The Moscow metro bombings on Monday hit the Russian currency, the rouble, yet ironically were a factor in gains on the energy-biased local stock market, on concern that further attacks could push up oil prices.
The two suicide bombings, which killed at least 38 people and injured more than 64, helped to boost global oil prices on Monday, the Associated Press reported. "Because Russia is a major oil producer, there are fears that there could be more attacks in the future," and this could cramp oil supply from the country, AP said, citing PFG analyst Phil Flynn said. Benchmark crude for May delivery jumped US$2.17 to settle at $82.17 a barrel on the New York Mercantile Exchange.
On the stock exchanges, the rouble-denominated MICEX index closed up 1.7% on Monday at 1,440, after initial weakness, while the dollar-denominated RTS index gained 2.3% to 9,891. The strongest sectors were telecommunications and raw materials (oil and metals). Energy and banking firms dominate the Russian equities market.
The rouble slid against the euro and the US dollar and may decline further before recovering, according to futures traders. The rouble closed at 34.15 against the target currency basket after falling by more 1% against the euro and half that much against the dollar. Futures traders expect the ruble to decline at least an additional 1.5% before strengthening again, according to Bloomberg News.
The recovering Russian economy and a rising oil price have helped the currency remain near the middle of the normative range of 26 to 41 set by central bank in January 2009. The target currency basket is calculated as a weighted average of 0.55 times its rate against the dollar plus 0.45 times its rate against the euro.
Overseas funds have been flowing heavily into the Russian market, with UralSib Capital's reports of analyses by EPFR Global showing very heavy inflows of international investment at nearly nine times the flow into Brazil for the first week of March. These funds have gone mostly into exchange traded funds and index-tracker funds rather than into actively managed funds, although the amounts have fallen off a bit in recent weeks.
The MICEX has recovered 170% from its mid-November 2008 low of 533, while the RTS has nearly tripled from its low in late October the same year. The MICEX is now little more than 3% off its short-term high at 1,484 achieved on January 19, while the RTS is just more than 5% under its comparable high of 10,397.
Both indexes share the "double-top" formation noted in equity markets elsewhere. For both exchanges, these levels are the high-water marks since August 2008, from which period they both also retain long-term resistances at those levels, MICEX from the beginning of that month and RTS from the middle.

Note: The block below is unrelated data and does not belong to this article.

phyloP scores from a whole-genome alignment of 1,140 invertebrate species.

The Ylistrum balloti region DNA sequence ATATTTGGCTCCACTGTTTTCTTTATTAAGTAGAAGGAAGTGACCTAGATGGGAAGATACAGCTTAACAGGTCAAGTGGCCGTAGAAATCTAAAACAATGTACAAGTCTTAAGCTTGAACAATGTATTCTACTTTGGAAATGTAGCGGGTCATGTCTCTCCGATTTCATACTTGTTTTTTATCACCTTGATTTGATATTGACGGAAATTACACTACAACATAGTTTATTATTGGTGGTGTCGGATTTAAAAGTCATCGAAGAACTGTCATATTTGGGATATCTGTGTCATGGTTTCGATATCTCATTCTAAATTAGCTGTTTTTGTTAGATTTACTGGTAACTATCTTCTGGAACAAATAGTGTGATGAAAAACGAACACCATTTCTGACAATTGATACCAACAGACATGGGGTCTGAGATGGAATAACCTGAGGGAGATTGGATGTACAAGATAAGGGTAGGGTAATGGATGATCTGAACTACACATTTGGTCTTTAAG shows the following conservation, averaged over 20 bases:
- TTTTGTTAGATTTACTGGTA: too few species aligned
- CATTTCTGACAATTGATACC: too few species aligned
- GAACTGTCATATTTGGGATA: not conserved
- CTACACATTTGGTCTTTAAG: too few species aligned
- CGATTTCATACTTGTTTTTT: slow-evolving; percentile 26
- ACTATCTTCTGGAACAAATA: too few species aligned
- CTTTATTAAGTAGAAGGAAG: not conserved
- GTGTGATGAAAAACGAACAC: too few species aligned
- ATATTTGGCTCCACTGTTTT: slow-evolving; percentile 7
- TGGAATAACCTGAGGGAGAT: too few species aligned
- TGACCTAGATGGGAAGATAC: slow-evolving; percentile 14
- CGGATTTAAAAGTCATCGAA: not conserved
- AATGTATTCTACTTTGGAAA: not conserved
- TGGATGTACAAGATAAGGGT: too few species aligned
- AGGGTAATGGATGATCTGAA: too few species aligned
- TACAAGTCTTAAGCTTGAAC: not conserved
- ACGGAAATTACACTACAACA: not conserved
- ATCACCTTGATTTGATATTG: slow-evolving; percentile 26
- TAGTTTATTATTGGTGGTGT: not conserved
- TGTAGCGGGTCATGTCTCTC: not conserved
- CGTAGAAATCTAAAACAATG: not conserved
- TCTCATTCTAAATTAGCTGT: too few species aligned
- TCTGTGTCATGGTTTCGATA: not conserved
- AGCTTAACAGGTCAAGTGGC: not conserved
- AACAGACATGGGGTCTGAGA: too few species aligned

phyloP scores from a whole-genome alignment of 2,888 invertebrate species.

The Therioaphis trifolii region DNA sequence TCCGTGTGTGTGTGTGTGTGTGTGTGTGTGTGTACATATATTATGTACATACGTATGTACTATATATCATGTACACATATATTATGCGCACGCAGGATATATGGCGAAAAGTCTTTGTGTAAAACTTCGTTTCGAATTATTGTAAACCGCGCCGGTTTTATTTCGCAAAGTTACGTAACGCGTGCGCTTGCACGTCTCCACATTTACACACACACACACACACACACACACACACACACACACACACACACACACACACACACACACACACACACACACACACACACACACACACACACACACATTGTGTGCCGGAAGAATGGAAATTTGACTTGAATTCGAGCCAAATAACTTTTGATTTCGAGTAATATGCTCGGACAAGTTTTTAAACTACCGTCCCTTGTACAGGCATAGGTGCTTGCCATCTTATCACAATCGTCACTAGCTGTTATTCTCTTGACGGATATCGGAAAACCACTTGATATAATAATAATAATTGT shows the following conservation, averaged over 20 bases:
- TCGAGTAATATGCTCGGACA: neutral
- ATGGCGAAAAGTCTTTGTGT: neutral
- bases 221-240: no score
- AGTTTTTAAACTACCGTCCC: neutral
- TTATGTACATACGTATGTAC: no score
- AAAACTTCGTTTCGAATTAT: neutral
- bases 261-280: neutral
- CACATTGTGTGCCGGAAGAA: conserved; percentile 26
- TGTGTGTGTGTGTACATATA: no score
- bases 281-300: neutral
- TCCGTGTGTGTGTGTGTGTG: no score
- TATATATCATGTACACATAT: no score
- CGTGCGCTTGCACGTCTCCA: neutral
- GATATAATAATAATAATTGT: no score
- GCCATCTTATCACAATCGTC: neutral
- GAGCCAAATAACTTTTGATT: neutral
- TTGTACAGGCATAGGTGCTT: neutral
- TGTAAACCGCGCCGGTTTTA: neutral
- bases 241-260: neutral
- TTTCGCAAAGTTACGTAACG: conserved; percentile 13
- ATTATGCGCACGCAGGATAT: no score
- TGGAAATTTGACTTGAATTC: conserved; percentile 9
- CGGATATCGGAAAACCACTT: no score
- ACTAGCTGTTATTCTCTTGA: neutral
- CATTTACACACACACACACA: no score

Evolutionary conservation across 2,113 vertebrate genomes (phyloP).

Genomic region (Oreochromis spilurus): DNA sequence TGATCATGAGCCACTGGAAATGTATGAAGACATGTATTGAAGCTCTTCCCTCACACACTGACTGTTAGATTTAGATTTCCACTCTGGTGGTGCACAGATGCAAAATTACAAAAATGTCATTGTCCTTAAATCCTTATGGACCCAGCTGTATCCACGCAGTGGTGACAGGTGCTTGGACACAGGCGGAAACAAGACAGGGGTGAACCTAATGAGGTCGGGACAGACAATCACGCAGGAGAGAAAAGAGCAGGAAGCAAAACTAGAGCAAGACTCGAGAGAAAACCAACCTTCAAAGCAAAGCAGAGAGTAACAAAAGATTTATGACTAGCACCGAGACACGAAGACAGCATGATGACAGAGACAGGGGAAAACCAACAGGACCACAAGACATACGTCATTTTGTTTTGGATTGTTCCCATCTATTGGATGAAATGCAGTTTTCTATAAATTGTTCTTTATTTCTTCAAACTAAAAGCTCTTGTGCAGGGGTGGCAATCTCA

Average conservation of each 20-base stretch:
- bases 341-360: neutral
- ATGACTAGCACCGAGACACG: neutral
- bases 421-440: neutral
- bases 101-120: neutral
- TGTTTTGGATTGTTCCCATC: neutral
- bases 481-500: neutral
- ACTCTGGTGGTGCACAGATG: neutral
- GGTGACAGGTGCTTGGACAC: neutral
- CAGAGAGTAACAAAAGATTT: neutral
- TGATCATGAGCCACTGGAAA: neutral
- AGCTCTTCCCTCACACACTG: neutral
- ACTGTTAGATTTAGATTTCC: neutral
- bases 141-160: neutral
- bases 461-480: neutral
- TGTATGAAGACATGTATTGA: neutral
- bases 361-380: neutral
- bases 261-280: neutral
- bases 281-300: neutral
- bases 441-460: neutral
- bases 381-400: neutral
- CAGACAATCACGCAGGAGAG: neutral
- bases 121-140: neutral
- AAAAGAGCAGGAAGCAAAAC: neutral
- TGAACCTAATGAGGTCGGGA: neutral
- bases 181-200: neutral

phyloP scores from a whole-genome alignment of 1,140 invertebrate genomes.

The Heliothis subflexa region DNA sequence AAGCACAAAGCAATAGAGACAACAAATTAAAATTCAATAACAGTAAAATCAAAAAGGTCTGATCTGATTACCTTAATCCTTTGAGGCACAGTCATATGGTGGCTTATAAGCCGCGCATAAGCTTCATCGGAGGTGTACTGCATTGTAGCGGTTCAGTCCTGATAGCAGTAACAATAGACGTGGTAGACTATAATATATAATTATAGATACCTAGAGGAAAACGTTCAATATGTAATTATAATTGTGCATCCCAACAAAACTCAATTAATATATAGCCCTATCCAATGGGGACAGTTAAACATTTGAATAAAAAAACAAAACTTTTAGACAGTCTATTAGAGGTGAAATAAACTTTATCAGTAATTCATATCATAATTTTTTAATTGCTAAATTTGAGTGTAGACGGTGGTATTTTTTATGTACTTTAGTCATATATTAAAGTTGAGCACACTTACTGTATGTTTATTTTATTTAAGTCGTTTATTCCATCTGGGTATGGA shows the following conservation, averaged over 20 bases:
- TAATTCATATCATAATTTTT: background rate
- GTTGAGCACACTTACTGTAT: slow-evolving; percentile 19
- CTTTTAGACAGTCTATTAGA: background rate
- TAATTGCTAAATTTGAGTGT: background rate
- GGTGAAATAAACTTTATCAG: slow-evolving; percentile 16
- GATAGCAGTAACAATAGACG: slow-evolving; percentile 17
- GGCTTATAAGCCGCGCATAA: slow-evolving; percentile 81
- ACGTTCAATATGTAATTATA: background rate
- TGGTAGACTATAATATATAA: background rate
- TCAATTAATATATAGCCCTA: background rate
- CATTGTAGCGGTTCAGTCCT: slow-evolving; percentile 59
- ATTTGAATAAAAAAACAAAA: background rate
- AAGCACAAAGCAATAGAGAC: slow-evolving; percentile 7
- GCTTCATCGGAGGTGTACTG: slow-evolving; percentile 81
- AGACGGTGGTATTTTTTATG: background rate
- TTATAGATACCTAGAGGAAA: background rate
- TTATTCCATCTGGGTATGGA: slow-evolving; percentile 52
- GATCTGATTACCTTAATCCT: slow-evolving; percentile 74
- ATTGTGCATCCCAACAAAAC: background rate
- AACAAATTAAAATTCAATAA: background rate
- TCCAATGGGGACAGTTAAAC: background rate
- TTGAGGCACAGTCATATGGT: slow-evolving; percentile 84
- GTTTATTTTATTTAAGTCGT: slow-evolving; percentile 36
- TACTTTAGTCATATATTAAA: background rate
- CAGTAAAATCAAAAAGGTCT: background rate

The World Bank increased its forecast for Russian growth last week to 5.5% for 2010. The bank's chief economist for the country, Zeljko Bogetic, argued that a double-dip recession in Russia was unlikely this year, with domestic consumption and domestic investment driving demand that will sustain the recovery.
Private analysts do not share this view. Ratings company Moody's forecasts growth this year in the 2-3% range, possibly strengthening in 2011. Analysts underline that the Russian recovery and future growth remain highly dependent upon world energy prices.
Neil Shearing of Capital Economics, for example, remarked last week to Moscow News on the continuing political and institutional problems that economists tend to neglect. In the absence of reform, he says, "the Russian economy will probably just fluctuate with oil prices for the next 20 years" and will be lucky to average 2-3% annual growth.
The Russian banking system requires further reform and its non-performing loans have yet to peak. The expected spate of primary and secondary offerings testifies to the unwillingness of large Russian banks to lend, whether to companies or to consumers, despite their relatively good balance sheets and levels of capitalization.
Thus the international investment community is expecting Russian companies to begin tendering initial and secondary public offerings after a two-year drought, in order to expunge external debt while risk appetite is still high, but mainly in London with some in Hong Kong (that is, not domestically).
Meanwhile, underinvestment in the country's energy sector is only one of a series of domestic infrastructure problems that have to be addressed by the political leadership on a strategic long-term basis.
The big unknown for the Russian economy is China. Since Russia is increasing its energy interdependence with China, any setback in the Chinese recovery, such as the bursting of the property bubble, would reverberate through Russian industry. While this was a concern even last year, some economic analysts now put the bursting of that bubble as far down the road as three years from now. Whether it would make a louder "pop" after all that time is another matter.
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First published in Asia Times Online, 31 March 2010.